“Throughout our 100 years of history, we have had no specific strategy other than to breed good seed varieties,” explained Tokita's CEO, Ike Tokita. “There's no trick to staying in business for such a long time; as long as you breed something good, then you have a chance at building a good business. That's the life of a seed company.”
Throughout its history, times have changed, the industry has evolved and technology has made some things much easier. But the important things about seed development remain the same, according to Tokita. New technology can help identify genetic markers, for example, but that's only a small part of developing a good seed.
“The breeding process is still largely the same as it was in the time of my grandfather,” he explained. “You need to have an idea of what traits you want. You have to study the market, ask consumers what they want and give growers what they need. The new technology can help with 10 percent of the process, but 90 percent of this is still the same.”
That's not to say that the company is not looking ahead. There are projects in the works, for example, to augment tomato programs in Europe and the United States. The idea is to retain the good flavor profiles that consumers want while adding traits that growers find especially helpful when it comes to transportation and logistics. But even when looking ahead, the company relies on lessons hard-learned throughout its century of existence.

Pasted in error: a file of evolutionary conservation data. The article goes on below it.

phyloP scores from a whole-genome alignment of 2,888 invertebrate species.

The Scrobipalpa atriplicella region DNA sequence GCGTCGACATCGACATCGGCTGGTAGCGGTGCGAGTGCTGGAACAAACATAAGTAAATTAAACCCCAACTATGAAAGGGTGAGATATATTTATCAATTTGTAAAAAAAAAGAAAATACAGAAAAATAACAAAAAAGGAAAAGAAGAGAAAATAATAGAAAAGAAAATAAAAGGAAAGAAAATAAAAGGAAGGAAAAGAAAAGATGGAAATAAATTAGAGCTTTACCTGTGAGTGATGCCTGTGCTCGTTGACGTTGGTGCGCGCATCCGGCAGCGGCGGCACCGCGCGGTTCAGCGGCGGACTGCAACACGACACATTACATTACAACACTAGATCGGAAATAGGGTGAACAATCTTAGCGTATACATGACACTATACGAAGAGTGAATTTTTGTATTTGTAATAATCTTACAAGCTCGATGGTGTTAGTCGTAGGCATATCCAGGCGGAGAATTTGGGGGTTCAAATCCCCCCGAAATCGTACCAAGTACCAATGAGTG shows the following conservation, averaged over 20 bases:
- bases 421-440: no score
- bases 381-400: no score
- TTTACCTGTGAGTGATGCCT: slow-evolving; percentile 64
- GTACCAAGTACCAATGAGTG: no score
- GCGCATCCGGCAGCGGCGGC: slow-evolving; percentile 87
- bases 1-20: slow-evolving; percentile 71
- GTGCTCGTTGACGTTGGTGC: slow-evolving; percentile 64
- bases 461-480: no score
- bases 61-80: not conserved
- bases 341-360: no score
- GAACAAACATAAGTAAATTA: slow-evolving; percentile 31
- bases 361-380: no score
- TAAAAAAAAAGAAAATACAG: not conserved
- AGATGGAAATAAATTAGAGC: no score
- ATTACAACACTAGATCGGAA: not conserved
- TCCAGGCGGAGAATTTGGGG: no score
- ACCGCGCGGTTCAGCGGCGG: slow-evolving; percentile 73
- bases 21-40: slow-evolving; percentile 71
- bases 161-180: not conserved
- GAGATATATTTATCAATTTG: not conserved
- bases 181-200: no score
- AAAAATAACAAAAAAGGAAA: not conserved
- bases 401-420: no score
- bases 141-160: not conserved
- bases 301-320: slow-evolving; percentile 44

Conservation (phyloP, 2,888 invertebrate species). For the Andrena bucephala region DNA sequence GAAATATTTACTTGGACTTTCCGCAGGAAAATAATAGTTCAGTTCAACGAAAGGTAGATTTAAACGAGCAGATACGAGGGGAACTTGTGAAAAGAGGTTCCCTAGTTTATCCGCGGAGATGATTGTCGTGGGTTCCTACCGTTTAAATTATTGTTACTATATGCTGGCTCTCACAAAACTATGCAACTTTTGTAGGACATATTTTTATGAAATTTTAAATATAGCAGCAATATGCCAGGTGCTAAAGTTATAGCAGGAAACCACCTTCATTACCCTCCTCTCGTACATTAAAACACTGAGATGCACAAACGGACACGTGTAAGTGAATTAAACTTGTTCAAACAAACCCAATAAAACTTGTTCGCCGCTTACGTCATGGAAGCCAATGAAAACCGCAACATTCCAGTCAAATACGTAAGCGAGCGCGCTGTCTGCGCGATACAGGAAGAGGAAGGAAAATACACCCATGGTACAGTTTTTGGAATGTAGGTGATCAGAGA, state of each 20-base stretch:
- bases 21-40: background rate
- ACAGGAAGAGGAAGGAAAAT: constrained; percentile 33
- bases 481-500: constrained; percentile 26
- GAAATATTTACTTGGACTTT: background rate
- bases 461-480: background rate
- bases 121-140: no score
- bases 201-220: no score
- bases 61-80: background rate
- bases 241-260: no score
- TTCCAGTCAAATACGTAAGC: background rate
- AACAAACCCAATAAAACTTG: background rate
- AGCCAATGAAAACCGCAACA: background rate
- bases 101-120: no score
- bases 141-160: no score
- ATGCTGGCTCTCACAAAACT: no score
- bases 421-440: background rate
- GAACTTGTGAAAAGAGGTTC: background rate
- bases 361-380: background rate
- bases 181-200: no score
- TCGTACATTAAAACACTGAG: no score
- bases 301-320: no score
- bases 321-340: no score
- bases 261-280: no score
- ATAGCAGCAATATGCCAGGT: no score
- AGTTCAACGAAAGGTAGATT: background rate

“It's very challenging to develop a seed for Europe, for example, if you don't have a facility in Europe,” said Tokita. “You may be able to do it in Japan, but it will take longer and it will be harder.” To that end, Tokita has companies all over the world. While the Japanese population may be shrinking and agricultural companies compete for a smaller market, the world population is growing rapidly, and that's why a global presence is important.
“We set up our own company in Chile because that's where we produce a lot of our seeds,” noted Tokita. “Being there offers better control over our quality, and that regional presence has been a part of our strategy for the last 10 or 20 years.”
Though now a global company, Tokita Seed continues to practice the lessons it has learned from its past in Japan. In a time when companies are bought, sold and acquired with increasing frequency, for example, Tokita believes in the stability of retaining the essence of a company and its people.
“We will just continue to work hard and breed better seed varieties and we hope we can continue to do that for another 100 years," ended Tokita.
For more information:
Tokita Seed Co., Ltd. (Japan)
Tel: +81 (0)48‐686-7235
Fax: +81 (0)48‐688-1167
mobile: +81 (0)80-8727‐2250